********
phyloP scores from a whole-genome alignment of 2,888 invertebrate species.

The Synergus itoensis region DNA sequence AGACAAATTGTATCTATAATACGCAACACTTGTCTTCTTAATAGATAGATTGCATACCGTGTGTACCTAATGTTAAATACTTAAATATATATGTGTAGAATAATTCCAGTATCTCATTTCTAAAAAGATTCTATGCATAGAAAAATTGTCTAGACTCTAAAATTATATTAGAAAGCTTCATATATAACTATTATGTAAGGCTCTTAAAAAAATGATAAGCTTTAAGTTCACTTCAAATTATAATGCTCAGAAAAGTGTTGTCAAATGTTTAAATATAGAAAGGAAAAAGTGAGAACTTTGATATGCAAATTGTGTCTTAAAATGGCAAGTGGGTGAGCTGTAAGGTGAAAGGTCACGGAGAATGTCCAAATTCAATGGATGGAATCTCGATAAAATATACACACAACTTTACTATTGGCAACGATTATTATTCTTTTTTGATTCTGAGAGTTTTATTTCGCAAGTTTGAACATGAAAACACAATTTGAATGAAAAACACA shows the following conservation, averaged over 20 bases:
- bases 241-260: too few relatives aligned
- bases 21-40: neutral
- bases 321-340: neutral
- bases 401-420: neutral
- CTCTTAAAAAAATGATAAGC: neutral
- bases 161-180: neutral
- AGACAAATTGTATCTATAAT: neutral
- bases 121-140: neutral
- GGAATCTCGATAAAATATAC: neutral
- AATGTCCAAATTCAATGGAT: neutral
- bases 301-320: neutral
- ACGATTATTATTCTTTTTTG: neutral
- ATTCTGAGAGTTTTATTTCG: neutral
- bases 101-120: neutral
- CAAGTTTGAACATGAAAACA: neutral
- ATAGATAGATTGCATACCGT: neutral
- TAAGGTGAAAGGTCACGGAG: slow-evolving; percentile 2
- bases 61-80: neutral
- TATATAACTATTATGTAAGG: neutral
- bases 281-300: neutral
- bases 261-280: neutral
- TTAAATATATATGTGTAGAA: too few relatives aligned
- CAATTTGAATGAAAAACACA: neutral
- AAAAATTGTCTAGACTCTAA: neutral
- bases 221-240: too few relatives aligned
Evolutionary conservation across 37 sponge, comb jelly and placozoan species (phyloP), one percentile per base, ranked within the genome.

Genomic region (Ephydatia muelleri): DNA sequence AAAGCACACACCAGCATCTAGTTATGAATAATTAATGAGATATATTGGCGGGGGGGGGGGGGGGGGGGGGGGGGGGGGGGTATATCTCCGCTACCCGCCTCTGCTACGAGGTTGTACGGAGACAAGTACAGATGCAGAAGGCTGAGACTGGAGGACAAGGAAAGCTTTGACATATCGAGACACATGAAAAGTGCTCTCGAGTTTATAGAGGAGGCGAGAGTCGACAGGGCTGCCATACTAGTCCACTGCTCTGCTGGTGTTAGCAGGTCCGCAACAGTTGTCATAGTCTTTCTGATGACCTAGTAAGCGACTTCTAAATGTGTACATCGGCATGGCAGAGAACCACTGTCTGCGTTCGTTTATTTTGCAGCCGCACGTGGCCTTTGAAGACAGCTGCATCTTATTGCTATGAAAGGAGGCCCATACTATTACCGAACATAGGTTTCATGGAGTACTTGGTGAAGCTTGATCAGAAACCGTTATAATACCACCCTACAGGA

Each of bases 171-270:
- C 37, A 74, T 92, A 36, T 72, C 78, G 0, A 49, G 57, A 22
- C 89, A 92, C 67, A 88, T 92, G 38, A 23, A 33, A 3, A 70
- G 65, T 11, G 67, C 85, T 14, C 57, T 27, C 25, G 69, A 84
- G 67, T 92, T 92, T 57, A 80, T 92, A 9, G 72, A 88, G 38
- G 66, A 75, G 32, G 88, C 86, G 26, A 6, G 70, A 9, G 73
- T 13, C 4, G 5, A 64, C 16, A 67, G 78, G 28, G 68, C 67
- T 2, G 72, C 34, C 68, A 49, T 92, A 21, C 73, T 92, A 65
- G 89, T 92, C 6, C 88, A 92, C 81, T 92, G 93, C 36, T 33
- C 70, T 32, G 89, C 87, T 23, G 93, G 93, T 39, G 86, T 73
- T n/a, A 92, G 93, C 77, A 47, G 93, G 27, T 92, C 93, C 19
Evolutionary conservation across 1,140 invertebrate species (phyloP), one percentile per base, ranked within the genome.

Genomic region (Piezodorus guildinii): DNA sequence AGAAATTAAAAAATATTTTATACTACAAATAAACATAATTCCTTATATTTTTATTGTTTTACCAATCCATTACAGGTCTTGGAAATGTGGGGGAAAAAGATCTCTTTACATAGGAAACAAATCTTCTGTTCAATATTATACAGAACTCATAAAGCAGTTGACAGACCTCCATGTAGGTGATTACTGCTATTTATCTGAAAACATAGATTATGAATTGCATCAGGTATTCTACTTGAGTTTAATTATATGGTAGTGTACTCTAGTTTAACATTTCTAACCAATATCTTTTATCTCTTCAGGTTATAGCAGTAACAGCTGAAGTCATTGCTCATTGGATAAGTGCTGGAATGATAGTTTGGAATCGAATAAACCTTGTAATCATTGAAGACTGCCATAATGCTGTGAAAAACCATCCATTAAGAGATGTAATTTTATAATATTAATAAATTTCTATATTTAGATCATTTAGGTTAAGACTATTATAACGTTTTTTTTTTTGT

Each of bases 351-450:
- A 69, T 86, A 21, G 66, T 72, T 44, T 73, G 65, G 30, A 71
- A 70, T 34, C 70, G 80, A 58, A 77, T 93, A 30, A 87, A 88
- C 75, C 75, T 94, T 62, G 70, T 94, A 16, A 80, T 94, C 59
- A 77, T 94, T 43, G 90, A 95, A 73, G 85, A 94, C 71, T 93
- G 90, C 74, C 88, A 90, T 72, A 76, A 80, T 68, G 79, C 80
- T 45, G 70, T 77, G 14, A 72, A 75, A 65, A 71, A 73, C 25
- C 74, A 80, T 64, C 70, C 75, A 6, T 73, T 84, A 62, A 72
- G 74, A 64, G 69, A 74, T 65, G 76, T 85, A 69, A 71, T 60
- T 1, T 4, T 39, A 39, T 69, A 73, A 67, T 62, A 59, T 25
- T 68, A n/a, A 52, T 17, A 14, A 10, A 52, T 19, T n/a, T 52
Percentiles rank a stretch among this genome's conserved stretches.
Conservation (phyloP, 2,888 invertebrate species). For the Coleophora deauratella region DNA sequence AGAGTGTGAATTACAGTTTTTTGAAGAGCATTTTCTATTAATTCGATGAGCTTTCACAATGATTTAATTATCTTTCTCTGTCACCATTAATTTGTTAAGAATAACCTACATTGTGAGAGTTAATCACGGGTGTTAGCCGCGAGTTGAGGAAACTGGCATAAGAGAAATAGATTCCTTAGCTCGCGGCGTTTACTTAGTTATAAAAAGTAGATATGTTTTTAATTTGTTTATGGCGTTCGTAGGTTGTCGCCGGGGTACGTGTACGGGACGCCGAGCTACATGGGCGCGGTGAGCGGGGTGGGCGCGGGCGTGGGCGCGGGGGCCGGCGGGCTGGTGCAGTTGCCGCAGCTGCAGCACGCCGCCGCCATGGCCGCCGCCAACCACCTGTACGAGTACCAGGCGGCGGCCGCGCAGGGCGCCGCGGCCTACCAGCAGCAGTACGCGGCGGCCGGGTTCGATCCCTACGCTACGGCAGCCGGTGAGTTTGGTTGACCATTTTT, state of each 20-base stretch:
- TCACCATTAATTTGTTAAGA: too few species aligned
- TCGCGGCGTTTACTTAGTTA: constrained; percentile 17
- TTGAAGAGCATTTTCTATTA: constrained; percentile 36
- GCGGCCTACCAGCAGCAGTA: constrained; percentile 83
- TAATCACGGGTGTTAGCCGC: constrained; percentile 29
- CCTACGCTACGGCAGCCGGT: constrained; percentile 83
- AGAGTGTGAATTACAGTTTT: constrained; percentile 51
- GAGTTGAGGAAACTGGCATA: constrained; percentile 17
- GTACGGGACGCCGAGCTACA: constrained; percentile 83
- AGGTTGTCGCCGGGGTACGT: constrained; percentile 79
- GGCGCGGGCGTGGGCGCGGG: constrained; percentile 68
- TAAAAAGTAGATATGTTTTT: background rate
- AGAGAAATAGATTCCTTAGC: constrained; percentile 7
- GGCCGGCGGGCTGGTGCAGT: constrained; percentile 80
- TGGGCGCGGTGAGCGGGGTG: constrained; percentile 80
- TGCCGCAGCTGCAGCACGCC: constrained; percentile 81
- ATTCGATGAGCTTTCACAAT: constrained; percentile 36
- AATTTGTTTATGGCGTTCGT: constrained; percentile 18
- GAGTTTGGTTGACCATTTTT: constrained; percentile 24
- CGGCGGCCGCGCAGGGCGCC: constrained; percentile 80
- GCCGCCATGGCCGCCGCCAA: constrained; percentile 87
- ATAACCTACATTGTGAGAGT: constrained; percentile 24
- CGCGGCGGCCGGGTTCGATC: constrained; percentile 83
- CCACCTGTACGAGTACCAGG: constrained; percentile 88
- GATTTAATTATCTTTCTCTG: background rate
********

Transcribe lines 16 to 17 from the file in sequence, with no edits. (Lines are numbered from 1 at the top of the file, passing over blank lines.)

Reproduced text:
- bases 101-120: neutral
- CAAGTTTGAACATGAAAACA: neutral